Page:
ISTANBUL/ERBIL Turkey mentioned on Monday it would not withdraw hundreds of soldiers who arrived last week at a base in northern Iraq, despite being ordered by Baghdad to pull them out inside 48 hours.
The sudden arrival of such a huge and heavily armed Turkish contingent in a camp near the frontline in northern Iraq has added but yet another controversial deployment to a war against Islamic State fighters that has drawn in most of the world’s major powers.
Ankara says the troops are there as portion of an international mission to train and equip Iraqi forces to fight against Islamic State. The Iraqi government says it never ever invited such a force, and will take its case to the United Nations if they are not pulled out.
Washington, which is leading an international coalition against Islamic State that contains Turkey, Arab states and European powers like Britain and France, has told Ankara and Baghdad to resolve the standoff, and says it does not help deployments in Iraq with out Baghdad’s consent.
The Turkish troops’ presence is an embarrassment for Iraqi Prime Minister Haidar Abadi, beneath powerful stress from strong Iran-backed Shi’ite political groups to kick them out.
Shi’ite parties linked to militia groups armed and funded by Iran have also complained about U.S. plans to station special forces in Iraq to conduct raids and guide bombs against Islamic State. Political stress on Abadi could make these plans far more tough to carry out.
Political analysts saw last week’s deployment in northern Iraq by Turkey, which has the second greatest army in NATO, as a bid to assert its influence in the face of improved Russian and Iranian involvement in Syria and Iraq.
“Turkey appears to be angling to prove to the Russians and Iranians that they will not be permitted to have either the Syrian or Iraqi war theaters only to themselves,” stated Aydin Selcen, former consul basic of Turkey in Erbil, the capital of Iraq’s autonomous Kurdish region.
The troops arrived on Thursday with tanks and armored personnel carriers at a camp in territory held by Iraqi Kurds near the Islamic State-held northern Iraqi city of Mosul. Ankara mentioned they have been there to support safeguard a education mission close to the front line.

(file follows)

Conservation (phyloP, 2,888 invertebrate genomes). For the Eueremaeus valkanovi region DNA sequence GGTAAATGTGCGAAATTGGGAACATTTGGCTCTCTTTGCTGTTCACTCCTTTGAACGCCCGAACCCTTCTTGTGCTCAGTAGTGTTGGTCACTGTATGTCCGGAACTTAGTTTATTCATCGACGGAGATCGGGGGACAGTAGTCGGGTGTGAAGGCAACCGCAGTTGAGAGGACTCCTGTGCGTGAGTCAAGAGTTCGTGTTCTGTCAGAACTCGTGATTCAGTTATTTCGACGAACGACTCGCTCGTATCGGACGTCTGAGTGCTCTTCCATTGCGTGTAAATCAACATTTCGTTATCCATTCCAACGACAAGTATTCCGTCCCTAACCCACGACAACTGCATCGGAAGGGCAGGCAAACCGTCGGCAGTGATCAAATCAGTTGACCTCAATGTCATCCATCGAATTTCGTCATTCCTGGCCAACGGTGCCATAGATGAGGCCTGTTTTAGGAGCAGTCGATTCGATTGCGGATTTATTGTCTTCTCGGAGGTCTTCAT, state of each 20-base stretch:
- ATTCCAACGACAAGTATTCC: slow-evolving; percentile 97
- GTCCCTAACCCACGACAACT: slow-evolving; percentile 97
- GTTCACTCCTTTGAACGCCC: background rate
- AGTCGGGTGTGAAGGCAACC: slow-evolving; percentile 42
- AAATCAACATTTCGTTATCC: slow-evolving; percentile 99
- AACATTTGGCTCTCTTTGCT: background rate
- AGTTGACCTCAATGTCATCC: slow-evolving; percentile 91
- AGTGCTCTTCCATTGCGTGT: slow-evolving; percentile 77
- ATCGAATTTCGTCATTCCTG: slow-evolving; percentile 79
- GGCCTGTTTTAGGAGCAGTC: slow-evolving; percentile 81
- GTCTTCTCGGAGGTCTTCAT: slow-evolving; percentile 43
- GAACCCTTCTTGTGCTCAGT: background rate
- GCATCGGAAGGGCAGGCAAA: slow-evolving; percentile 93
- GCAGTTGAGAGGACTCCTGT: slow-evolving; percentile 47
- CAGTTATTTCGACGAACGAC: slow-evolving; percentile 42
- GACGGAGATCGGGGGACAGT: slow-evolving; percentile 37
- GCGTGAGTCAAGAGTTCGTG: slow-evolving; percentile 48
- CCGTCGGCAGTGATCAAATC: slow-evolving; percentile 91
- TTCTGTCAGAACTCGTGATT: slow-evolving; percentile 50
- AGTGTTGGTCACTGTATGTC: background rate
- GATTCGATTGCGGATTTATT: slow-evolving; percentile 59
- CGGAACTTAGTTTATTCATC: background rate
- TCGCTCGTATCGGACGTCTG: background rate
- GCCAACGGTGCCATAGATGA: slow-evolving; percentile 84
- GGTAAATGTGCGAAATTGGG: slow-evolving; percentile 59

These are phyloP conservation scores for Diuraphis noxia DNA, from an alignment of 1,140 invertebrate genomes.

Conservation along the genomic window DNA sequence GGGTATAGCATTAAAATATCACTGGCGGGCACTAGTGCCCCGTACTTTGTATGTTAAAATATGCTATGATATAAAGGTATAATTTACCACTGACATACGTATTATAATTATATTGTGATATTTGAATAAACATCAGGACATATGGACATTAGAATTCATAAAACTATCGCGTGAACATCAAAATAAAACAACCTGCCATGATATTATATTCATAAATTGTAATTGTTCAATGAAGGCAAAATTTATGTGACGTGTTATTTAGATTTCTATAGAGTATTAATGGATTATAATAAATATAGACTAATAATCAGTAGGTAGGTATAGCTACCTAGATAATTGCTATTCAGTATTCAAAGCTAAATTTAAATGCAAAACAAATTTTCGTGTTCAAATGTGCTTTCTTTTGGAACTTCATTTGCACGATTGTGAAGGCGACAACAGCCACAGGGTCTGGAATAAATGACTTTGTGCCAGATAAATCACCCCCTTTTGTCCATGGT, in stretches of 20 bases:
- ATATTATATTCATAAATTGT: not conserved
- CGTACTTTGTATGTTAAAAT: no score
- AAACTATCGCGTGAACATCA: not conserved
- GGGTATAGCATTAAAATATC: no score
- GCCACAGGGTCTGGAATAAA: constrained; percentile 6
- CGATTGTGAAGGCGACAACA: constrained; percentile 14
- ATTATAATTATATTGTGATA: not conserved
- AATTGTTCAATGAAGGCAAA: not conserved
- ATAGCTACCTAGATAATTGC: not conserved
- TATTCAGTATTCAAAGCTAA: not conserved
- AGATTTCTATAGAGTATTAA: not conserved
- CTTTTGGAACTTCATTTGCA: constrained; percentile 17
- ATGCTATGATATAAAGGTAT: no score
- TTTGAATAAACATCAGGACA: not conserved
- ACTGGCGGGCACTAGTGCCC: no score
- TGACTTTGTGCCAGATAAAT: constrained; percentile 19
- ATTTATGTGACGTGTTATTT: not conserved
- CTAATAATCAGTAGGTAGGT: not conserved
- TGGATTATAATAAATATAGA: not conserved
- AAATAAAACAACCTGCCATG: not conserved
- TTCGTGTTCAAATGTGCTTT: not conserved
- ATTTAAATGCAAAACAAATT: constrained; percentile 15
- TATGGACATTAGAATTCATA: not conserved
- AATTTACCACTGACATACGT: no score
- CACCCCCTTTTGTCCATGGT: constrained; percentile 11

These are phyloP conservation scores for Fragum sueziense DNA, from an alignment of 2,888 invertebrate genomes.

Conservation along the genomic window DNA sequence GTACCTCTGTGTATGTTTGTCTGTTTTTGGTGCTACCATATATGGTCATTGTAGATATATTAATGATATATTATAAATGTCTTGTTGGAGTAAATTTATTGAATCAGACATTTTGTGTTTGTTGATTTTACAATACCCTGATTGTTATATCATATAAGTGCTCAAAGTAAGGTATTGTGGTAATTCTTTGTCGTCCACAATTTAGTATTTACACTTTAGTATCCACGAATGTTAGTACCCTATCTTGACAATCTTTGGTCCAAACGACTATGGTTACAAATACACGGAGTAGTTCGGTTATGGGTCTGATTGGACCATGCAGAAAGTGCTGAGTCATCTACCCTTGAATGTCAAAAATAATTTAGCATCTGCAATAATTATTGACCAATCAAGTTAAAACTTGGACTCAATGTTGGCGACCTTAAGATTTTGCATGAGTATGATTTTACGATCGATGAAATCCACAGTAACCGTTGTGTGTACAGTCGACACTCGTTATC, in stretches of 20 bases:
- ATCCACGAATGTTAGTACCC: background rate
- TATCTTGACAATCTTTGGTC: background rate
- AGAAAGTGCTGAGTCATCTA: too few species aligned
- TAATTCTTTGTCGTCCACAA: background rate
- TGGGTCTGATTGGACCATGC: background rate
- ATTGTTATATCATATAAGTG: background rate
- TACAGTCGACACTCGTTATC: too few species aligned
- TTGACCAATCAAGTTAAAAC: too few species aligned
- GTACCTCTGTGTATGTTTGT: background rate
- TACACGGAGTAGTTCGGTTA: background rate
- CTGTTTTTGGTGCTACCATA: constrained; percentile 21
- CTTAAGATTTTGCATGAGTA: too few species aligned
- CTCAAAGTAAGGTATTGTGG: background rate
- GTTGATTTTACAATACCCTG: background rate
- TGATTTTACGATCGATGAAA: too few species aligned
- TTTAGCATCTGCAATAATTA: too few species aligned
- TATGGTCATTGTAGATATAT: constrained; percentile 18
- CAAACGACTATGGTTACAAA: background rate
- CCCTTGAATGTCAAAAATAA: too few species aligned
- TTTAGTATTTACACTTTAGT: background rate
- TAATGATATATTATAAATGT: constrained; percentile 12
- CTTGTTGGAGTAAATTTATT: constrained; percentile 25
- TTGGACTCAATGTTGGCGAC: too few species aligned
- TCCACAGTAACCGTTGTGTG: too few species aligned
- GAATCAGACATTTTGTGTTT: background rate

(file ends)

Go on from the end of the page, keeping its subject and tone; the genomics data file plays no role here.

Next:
“It is our duty to supply safety for our soldiers delivering education there,” Turkish Foreign Minister Mevlut Cavusoglu said in an interview on Turkey’s Kanal 24 tv.
“Everybody is present in Iraq … The objective of all of them is clear. Train-and-equip advisory support is being provided. Our presence there is not a secret,” he added.
Abadi has referred to as the Turkish deployment a violation of Iraqi sovereignty. Government spokesman Saad al-Hadithi said Iraq was nevertheless waiting for Turkey to respond officially.
“In case we have not received any optimistic indicators before the deadline we set for the Turkish side, then we maintain our legal appropriate to file a complaint to the Security Council to stop this significant violation to Iraqi sovereignty,” he stated.
A senior Turkish official mentioned Baghdad’s objections had come as a surprise: “There was no single development … that occurred without informing the central government.”
“The military personnel for education will keep. Not since we want them (there) especially but due to the fact there is a demand from the Iraqi side. The discussion with the central government still continues,” the official told reporters.
He mentioned the total quantity of Turkish troops across Iraq was considerably much less than 1,000 soldiers, with some having arrived from Turkey and others sent to the base from other parts of Iraq.
Islamic State militants overran Mosul, Iraq’s main northern city and residence to around 2 million folks, in June 2014. An expected counter-offensive by Iraqi forces has been repeatedly postponed because they are involved in fighting elsewhere.
The U.S.-led coalition has been staging air strikes on Islamic State bases in each Iraq and Syria for much more than a year.
Russia joined the regional conflict with air strikes of its personal on Syria two months ago, and like Iran is allied to Syria’s President Bashar al-Assad, who is opposed by Turkey, the United States and their allies. Turkey shot down a Russian warplane final month, causing a breakdown in relations with Moscow.
Brett McGurk, U.S. President Barack Obama’s envoy to the international coalition to counter Islamic State, stated on Twitter that Washington did not help missions in Iraq with no permission of Baghdad, which he stated also applied to U.S. missions there.
The camp occupied by the Turkish troops is becoming utilized by a force named Hashid Watani, or national mobilization, produced up of mainly Sunni Arab former Iraqi police and volunteers from Mosul.
It is observed as a counterweight to Shi’ite militias that have grown in clout elsewhere in Iraq with Iranian backing, and was formed by former Nineveh governor Atheel al-Nujaifi, who has close relations with Turkey. A modest quantity of Turkish trainers had been currently there prior to the newest deployment.
The government of Iraq’s autonomous Kurdish area, whose safety forces handle the location where the Turks are deployed, backed up Ankara’s explanation: Thursday’s deployment was intended to expand the capacity of the instruction base, stated Safeen Dizayee, Kurdish government spokesman.
“The increase of personnel calls for some protection.”
Although Turkey is strongly suspicious of Kurds in Syria, it has great relations with Iraq’s Kurdish leader Massoud Barzani.
“Turkey, operating via the Nujaifis and the Barzanis, is attempting to establish its personal sphere of influence in northern Iraq,” stated Aaron Stein, senior fellow at the Atlantic Council.
(Extra reporting by Humeyra Pamuk in Istanbul, Ahmed Rasheed in Baghdad, Orhan Coskun and Tulay Karadeniz in Ankara Writing by Nick Tattersall Editing by Pravin Char, Peter Millership and Peter Graff)